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Title: Development of an apparatus for time resolved measurement of OH and HO₂, with application to atmospherically relevant reactions
Author: Speak, Thomas Henry
ISNI:       0000 0004 8506 0554
Awarding Body: University of Leeds
Current Institution: University of Leeds
Date of Award: 2019
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Abstract:
The primary focus of this work has been to develop and characterize an instrument for the time resolved (millisecond timescale) measurement of OH and HO2, to monitor reactions occurring under high pressures (500 - 4000 mbar), and over a wide range of temperatures (290 - 700 K). This instrument was then used in conjunction with PTR-TOF-MS and conventional slow-flow reactors to study the OH initiated oxidation of a range of nitrogen containing compounds. Chapter 3 describes the development of this system and its characterization. Of particular importance to later work, it was noted that measuring the temperature of a flowing gas with a thermocouple could be highly inaccurate. Following this observation, chemical thermometers (e.g. the reaction of OH and methane) were instead used to assign the temperature at which reactions were occurring in the high-pressure system (and this was later extended to conventional slow-flow systems). HO2 detection was carried out indirectly via titration with NO to form OH, which was then detected by LIF. Efficient and selective titration of HO2 could only be achieved beyond the breakdown of the jet in the low-pressure detection cell, and as such, time resolution of the HO2 signal was reduced compared with the OH measurements. However, HO2 yield could be achieved with high accuracy and precision. This was validated for the reaction of OH with methanol under high (6 ×1018 cm-3) and low oxygen (< 1×1016 cm-3) conditions; where the measured yields of 87 ± 5 % at low oxygen, and 99 ± 2 % at high oxygen were in excellent agreement with the expected yields of 85 ± 8 % and 100 % from McCaulley et al..(1) In chapter 4, this apparatus was applied to study the OH initiated oxidation of n-butanol (a potential 'drop in' biofuel); where, the measurement of OH recycling, and HO2 yields allowed for the assignment of α and β branching fractions. The measured branching ratios were β = 0.24 ± 0.04 (616 - 640 K), and α= (0.57 ± 0.06) at 293 K, and (0.54 ± 0.04) at 616 K). Understanding the ratio of the α and β branching fractions for OH abstraction from n-butanol is important in modelling its ignition delay time, with α leading to the formation of HO2 a chain inhibiting reaction. Chapter 5 and 6 describe the study of the OH initiated oxidation of methyl formamide (MF), dimethyl formamide (DMF), tertiary butyl amine (tBA), and methyl propane diamine (diamine). In chapter 5, the temperature dependence of the OH oxidation of dimethyl formamide was studied, and particular emphasis was placed on the source of OH recycling that becomes prevalent above 450 K. The overall temperature dependence of OH and DMF was assigned as "k" _"OH+DMF" "=(1.317± 0.117)×" 〖"10" 〗^"-11" 〖"(" "T" /"298" ")" 〗^"-0.5" "e" ^"37.16/RT" , with an ambient temperature value of k298 K= (1.30 ± 0.12) × 10-11 cm3 molecule-1 s-1. High level computational calculations (CCSD(T)/CBS//mp2/6-311++g(3df,3pd)) were carried out to generate potential energy surfaces for the abstraction reactions and the subsequent R + O2 surfaces. The results of both the experimental and computational work carried out, indicated that the majority abstraction over all temperatures was from the aldehydic position. This is of atmospheric significance as it is a route to the formation of a nitrogen centred radical, which can lead to the formation of dimethyl nitramine and dimethyl nitrosamine. Nitramines and nitrosamines are potent carcinogenic compounds. Chapter 7 used the reaction of OH and isoprene to illustrate potential differences in the chemistry observed when the reaction was carried under different experimental conditions, where the reactions were monitored using PTR-TOF-MS. The well-defined ambient temperature rate coefficient of OH and isoprene allowed it to be used as a reference compound for a relative rate study of OH and 1,3,5- tri methyl benzene (TMB) which was carried out in EUPHORE and HIRAC giving kOH+TMB = (5.77 ± 0.05) × 10-11 cm3 molecule-1 s-1. From reactions carried out in EUPHORE, an ambient pressure quartz reactor, and the high pressure system (at 1000 mbar) the combined yield of methacrolein and methyl vinyl ketone was shown to be > 70 % in good agreement with that observed by Sprengnether et al. (72 ± 7 %).(2) In addition, from the reactions carried out in HIRAC, an ambient pressure quartz reactor, and the high pressure system the yield of m/z 83 was assigned as 3-7 % at room temperature and was identified as the product of the abstraction, not of 3-MF (3-methyl furan). The homogenous pathway to 3-MF is not well known, and at room temperature when the reaction were carried out in the high-pressure reactor, and the quartz reactor secondary OH chemistry and heterogeneous routes were minimized.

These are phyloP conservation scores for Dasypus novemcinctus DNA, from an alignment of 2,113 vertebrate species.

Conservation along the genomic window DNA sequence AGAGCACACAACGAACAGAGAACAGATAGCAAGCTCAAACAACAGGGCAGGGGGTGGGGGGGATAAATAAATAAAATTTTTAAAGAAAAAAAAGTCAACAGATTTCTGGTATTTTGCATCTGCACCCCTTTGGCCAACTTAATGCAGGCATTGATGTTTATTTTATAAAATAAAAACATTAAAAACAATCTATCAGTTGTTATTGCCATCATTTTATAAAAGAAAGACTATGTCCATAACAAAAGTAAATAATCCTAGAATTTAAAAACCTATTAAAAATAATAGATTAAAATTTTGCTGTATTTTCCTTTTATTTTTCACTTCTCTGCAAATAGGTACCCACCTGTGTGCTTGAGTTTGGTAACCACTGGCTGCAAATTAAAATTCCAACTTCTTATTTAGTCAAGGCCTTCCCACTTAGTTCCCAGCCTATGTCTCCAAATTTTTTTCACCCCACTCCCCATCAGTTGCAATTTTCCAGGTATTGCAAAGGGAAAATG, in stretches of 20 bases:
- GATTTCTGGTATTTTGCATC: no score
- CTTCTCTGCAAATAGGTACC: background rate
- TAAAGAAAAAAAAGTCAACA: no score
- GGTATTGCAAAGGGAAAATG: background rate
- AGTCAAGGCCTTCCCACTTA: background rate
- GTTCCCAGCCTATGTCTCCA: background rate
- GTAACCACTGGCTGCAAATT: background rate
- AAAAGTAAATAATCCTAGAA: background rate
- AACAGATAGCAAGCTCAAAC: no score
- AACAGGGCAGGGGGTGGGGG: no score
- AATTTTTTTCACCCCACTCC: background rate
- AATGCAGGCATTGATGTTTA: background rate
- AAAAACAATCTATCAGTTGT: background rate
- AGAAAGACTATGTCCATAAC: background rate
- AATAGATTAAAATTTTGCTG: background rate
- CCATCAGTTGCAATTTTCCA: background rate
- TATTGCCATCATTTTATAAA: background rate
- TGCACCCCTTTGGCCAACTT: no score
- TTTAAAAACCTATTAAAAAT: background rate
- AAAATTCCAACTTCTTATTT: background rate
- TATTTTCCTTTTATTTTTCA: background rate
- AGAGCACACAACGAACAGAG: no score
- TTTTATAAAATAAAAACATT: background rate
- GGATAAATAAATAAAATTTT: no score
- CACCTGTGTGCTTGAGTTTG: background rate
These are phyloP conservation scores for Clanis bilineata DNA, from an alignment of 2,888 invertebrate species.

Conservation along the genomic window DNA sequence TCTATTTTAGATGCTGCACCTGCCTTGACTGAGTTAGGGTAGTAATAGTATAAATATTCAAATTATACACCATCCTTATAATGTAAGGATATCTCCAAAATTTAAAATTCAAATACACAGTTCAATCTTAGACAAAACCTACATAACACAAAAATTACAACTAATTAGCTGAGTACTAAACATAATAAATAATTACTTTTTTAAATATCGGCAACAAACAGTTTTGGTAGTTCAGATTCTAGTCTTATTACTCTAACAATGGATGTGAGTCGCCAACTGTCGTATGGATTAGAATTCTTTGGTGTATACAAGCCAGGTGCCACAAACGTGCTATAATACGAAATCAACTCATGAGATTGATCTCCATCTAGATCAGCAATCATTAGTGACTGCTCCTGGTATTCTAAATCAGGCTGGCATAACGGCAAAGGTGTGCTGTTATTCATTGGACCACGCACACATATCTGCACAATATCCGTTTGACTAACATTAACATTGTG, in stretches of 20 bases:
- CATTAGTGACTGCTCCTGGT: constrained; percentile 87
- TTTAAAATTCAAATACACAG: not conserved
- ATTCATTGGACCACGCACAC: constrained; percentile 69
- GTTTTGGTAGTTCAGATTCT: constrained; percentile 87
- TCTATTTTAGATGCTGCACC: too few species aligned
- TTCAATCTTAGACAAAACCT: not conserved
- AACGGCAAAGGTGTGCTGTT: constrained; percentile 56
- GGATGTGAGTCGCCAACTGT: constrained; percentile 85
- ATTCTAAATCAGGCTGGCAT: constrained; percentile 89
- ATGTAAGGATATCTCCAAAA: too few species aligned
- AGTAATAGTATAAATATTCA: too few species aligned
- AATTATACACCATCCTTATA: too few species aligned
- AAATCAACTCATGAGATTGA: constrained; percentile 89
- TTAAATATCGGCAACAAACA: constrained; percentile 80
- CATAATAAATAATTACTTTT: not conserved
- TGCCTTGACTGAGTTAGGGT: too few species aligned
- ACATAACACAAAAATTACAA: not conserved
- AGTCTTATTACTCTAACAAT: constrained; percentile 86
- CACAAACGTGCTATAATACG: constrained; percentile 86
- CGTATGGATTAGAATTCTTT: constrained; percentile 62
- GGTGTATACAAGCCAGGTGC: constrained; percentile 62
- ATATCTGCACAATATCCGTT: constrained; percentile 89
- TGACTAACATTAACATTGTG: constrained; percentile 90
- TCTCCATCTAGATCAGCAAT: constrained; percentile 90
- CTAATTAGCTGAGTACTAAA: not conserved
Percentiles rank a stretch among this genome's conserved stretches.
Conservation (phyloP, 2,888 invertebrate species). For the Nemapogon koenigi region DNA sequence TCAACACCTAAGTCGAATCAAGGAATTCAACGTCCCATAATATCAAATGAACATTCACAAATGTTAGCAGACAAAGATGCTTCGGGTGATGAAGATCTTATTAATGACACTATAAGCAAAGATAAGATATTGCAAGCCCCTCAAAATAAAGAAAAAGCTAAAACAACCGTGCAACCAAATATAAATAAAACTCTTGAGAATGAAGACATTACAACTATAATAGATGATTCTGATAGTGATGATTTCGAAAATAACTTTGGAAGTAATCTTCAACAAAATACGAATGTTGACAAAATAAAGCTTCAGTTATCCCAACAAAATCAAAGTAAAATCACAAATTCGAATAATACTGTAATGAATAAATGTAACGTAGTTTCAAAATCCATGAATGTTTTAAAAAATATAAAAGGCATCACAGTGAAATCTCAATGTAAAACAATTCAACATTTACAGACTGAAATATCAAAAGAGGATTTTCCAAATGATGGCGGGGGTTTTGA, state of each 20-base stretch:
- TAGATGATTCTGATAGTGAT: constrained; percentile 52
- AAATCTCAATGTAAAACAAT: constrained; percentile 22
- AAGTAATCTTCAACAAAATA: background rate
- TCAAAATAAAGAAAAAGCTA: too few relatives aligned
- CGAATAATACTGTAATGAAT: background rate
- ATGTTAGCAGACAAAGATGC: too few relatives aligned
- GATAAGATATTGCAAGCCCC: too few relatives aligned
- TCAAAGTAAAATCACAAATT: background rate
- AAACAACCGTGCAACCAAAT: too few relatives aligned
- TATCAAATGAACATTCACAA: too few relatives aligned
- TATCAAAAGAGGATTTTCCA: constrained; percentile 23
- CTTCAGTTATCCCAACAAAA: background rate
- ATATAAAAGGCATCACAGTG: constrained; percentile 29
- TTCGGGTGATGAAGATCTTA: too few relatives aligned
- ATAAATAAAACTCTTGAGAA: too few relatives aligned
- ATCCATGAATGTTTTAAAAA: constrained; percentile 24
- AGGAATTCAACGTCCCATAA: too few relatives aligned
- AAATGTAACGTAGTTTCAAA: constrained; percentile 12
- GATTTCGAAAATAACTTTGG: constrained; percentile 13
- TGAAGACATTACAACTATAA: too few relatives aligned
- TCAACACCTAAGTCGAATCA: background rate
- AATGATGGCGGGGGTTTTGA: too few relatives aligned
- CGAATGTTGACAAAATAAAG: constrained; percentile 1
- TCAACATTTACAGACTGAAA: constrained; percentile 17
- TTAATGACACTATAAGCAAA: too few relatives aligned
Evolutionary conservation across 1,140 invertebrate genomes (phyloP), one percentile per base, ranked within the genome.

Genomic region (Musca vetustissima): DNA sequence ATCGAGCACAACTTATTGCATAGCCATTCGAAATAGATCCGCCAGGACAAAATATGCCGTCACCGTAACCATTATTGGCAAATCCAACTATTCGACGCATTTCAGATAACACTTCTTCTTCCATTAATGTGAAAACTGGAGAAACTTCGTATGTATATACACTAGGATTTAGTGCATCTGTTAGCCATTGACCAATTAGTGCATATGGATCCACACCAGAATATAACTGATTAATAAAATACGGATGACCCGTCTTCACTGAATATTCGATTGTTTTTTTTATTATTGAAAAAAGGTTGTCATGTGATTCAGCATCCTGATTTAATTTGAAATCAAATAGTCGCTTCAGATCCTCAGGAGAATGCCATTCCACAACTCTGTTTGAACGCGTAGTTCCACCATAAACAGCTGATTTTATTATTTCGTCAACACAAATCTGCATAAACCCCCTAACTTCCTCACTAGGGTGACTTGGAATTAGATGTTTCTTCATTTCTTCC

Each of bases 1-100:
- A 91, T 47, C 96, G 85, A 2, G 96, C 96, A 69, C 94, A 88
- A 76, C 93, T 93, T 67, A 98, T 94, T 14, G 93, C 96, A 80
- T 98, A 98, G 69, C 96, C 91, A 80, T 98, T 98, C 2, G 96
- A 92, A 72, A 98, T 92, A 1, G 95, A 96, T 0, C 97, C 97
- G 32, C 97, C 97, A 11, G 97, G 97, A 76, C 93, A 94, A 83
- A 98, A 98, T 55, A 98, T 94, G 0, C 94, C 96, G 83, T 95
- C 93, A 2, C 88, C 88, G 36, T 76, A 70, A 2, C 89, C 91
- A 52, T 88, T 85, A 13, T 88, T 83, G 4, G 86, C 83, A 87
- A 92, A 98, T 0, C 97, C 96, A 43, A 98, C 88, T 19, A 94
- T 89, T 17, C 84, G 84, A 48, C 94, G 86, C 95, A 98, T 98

Supervisor: Seakins, P. W. ; Blitz, M. A. Sponsor: NERC
Qualification Name: Thesis (Ph.D.) Qualification Level: Doctoral
EThOS ID: uk.bl.ethos.797998  DOI: Not available
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